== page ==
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Third Avenue's Jason Wolf Talks Hong Kong Real Estate

In Third Avenue's eyes, these real estate stocks are among the most attractive in the world.

Bridget Hughes, Associate Director of Fund Analysis, 06/21/2011

Third Avenue Value TAVFX and Third Avenue Real Estate Value TAREX both maintain large commitments to a handful of Hong Kong real estate companies. The management teams on both funds discuss them regularly in their quarterly shareholder letters, including their most recent submissions, but with exposures of more than 40% of assets and about 20% of assets, respectively, questions about them abound. At the recent 2011 Morningstar Investment Conference in Chicago, I caught up with Jason Wolf, who comanages the real estate fund and is also the firm's resident expert on Hong Kong real estate companies.

Q. When it comes to investing, Third Avenue's mantra is "safe and cheap." What makes its Hong Kong real estate investments safe?

A. Certainly, these companies have all exhibited financial strength through our investment horizon. The second element of safety is a strong and experienced management team that is incentivized through either stock ownership or stock options, and one that has historically been a quality steward of capital for shareholders. When you look at the aspects of Cheung Kong, Henderson Land, Wheelock, Hang Lung--they're all led essentially by rags-to-riches-type guys that have built these businesses over a period of going on 40 years. We get comfortable because so much of their financial net worth is tied up into these businesses and they have grown them for such a long period of time that they offer fantastic financial disclosures, which is the third element of "safe" in being able to analyze a company through the public filings that a company provides.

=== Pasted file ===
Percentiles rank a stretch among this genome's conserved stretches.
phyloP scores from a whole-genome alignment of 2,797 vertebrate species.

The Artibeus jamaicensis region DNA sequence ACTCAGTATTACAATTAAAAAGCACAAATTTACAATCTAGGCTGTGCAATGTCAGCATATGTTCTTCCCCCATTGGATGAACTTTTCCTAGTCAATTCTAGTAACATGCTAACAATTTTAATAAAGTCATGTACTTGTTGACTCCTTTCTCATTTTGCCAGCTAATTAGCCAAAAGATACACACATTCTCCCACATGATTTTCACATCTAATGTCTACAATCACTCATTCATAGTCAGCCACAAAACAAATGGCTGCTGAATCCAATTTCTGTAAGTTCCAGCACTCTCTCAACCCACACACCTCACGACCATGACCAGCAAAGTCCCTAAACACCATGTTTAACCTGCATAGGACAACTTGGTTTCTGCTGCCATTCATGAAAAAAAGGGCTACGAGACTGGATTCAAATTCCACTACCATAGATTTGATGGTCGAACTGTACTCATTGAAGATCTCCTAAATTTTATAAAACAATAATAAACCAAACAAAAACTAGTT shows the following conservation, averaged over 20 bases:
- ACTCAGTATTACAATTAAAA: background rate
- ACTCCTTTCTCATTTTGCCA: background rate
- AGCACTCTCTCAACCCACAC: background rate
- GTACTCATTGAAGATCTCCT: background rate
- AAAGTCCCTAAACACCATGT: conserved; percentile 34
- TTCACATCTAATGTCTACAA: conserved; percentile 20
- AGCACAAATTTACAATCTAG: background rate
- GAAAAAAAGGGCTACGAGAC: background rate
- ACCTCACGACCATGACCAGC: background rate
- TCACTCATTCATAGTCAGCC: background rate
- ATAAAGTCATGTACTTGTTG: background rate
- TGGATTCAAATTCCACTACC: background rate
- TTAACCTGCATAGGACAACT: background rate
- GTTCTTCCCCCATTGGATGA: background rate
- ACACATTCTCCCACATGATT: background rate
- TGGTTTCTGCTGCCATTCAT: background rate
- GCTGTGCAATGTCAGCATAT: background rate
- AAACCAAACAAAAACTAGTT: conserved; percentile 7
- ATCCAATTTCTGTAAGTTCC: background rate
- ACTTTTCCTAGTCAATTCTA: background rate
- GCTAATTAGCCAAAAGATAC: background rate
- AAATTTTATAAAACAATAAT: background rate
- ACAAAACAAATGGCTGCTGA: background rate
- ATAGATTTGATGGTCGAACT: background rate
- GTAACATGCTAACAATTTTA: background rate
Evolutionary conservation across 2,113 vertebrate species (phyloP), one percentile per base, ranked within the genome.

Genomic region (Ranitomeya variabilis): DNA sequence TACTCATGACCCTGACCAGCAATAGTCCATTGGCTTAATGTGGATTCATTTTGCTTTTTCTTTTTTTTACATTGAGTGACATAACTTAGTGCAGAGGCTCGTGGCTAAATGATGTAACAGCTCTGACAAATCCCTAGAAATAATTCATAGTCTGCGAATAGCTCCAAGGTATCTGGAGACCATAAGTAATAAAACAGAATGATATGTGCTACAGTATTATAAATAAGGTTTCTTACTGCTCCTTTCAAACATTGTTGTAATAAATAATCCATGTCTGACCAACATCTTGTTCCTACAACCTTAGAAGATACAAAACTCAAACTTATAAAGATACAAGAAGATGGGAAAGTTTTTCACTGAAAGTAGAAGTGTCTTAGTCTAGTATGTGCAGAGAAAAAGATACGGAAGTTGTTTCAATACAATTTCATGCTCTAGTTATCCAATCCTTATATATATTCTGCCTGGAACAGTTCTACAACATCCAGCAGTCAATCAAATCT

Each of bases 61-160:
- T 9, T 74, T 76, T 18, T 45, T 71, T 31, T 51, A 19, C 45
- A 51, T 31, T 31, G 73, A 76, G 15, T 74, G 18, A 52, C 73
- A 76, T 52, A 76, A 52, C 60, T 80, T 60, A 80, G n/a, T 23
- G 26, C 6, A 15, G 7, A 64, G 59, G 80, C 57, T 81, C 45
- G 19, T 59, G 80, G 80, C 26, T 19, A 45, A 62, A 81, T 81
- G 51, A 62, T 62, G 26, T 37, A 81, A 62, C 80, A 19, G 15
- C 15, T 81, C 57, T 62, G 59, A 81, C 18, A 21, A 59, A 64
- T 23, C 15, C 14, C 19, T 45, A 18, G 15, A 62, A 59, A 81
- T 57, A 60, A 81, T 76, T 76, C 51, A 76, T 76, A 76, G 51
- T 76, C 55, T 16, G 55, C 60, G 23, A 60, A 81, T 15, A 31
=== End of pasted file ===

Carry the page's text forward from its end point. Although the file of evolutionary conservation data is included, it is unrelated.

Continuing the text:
Q. So, they meet the "safe" criteria. But considering the recent headlines of fraud among Chinese companies, is there any level of skepticism, even for companies like this, when you are looking at those financials?

A. There's never a guarantee that there's not a fraudulent situation. What we hold in high regard is the substantial ownership stake that these guys have in these businesses, unlike some of the businesses that you're referring to, some of which have been reverse takeovers of shell companies that are relatively new to the capital markets. [Our] companies not only essentially founded the Hong Kong stock exchange, but these management teams are also part of the development of the capital markets in Hong Kong.

Q. Separately from any sort of fraudulent activities, can you speak to what kind of skepticism you put to these companies' publicly available [net asset values] and how reliable you think that they are, because there is some level of subjectivity when appraising real estate.

A. International accounting standards allow these companies to hire external appraisers to value their income-producing portfolios, and increasingly over the next year and a half, they will expand that into some of their development properties that are more than 50% complete.

At Third Avenue, what we do is use those numbers as a starting point, try to understand where the appraisers are in their assumptions being made for the real estate, and then do our own research to determine what we feel like certain aspects of the businesses are. The complication in Hong Kong is that many of the businesses have three or more operating segments and the accounting for each may vary.

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